WHO PUT THE "X"
In recent years, many retailers have come under fire
for using the word "Xmas" as a substitute for Christmas.
Some businesses in the past routinely used Xmas
in their advertising and signage, shortening the word Christmas.
"We simply ran out of room in the ad," some would say.
But increased criticism from the public
for "taking the Christ out of Christmas"
has greatly curtailed this shorthand expression.
"Xmas" is rarely seen these days.
Interestingly, substituting the letter "X"
in Christmas dates back centuries (as late as the 1900s)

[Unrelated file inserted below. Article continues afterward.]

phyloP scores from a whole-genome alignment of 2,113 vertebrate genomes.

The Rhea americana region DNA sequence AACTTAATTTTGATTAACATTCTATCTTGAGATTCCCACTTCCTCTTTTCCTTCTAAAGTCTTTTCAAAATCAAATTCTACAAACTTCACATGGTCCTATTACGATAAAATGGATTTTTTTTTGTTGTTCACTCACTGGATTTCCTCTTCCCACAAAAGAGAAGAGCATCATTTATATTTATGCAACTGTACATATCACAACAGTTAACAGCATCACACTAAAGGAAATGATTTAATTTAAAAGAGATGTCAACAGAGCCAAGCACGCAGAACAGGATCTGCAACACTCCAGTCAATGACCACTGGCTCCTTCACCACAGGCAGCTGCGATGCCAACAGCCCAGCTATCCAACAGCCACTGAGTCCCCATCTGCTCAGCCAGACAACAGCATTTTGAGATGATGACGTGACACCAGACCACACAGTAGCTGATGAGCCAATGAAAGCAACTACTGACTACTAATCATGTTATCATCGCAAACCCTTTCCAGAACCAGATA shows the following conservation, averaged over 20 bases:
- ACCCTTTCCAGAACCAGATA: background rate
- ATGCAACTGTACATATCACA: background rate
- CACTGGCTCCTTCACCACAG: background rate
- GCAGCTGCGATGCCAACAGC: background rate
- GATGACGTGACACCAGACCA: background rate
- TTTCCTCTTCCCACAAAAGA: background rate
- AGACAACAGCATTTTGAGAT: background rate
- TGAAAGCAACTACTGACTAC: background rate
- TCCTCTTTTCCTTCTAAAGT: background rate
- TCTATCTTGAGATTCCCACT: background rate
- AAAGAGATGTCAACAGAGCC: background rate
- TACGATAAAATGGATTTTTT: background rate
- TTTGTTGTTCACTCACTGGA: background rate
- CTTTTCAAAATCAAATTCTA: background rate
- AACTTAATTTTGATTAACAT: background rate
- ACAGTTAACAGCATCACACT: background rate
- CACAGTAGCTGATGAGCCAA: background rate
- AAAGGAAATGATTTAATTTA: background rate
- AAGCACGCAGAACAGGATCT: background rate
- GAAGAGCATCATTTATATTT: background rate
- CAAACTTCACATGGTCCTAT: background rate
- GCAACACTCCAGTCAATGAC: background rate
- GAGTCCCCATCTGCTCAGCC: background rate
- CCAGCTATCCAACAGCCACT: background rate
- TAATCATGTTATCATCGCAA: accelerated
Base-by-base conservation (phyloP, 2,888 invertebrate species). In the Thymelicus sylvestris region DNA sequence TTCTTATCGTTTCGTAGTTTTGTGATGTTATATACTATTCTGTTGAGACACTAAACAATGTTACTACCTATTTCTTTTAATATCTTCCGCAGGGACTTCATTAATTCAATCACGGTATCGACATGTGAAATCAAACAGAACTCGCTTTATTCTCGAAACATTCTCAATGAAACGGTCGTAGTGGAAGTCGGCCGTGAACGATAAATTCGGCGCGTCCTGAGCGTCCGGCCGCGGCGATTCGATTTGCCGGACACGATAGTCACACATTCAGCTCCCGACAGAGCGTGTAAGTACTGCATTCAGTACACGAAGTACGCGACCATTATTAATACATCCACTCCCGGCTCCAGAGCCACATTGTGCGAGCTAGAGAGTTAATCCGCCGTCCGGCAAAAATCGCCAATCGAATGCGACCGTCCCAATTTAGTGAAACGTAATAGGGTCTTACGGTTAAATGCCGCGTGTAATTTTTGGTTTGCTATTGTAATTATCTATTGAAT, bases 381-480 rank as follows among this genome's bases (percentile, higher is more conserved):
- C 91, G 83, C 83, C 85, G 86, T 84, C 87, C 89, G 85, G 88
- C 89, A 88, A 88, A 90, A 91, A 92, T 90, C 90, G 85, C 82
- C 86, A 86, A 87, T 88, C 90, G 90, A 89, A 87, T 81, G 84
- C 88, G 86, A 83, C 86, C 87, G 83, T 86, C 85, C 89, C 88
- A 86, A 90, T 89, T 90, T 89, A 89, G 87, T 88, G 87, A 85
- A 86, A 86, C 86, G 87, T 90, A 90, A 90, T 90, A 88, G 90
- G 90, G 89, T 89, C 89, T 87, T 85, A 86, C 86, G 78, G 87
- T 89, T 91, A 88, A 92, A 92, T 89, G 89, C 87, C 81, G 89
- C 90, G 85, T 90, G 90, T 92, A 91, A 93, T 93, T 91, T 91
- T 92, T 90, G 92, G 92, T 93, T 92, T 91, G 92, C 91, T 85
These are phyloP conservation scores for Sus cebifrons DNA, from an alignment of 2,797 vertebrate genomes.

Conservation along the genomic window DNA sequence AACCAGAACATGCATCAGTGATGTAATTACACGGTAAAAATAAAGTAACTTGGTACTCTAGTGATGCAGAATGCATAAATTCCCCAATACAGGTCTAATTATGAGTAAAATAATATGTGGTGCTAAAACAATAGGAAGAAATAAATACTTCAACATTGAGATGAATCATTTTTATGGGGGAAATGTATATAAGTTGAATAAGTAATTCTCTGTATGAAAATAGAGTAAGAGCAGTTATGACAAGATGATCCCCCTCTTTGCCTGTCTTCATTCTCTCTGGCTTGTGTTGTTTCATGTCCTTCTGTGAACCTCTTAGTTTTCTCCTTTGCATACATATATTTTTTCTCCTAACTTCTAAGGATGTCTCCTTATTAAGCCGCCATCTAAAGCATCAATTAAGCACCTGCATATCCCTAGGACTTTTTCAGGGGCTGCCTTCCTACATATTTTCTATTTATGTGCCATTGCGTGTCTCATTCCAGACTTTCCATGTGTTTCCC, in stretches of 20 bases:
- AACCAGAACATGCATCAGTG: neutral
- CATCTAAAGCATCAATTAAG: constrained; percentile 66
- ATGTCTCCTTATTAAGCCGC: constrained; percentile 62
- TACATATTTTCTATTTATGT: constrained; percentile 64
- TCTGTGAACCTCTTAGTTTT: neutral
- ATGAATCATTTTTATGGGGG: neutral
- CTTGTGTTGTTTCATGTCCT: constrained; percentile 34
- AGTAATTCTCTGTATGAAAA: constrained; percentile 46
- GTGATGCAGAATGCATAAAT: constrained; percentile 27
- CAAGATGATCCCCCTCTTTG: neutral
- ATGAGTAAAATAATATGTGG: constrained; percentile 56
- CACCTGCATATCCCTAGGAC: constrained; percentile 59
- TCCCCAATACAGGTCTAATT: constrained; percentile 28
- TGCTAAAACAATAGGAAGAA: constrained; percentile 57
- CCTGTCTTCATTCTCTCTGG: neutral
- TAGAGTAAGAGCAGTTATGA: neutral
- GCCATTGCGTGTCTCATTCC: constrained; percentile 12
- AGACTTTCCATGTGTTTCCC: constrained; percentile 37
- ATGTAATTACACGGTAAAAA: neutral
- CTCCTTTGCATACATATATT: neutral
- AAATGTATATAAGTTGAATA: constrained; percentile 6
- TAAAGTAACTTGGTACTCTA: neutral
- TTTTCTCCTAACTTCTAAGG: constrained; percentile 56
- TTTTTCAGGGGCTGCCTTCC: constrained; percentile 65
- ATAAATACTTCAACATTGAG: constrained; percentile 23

and we find the term "Xmas" had no negative connotations.
Theologians and historians acknowledge
there's nothing nefarious about the "X" in Xmas.
Its origins involve the first letter of the Greek name for Christ.
(Christos is the New Testament Greek word for Christ.)
The first letter of the Greek word Christos
is transliterated into our alphabet as an "X."
And that "X" has come through church history
to be a shorthand symbol for the name of Christ.
So whether you see Xmas or Christmas,
have a merry one, OK?
(Images photographed at Steeleville Antiques, Steeleville, Missouri.)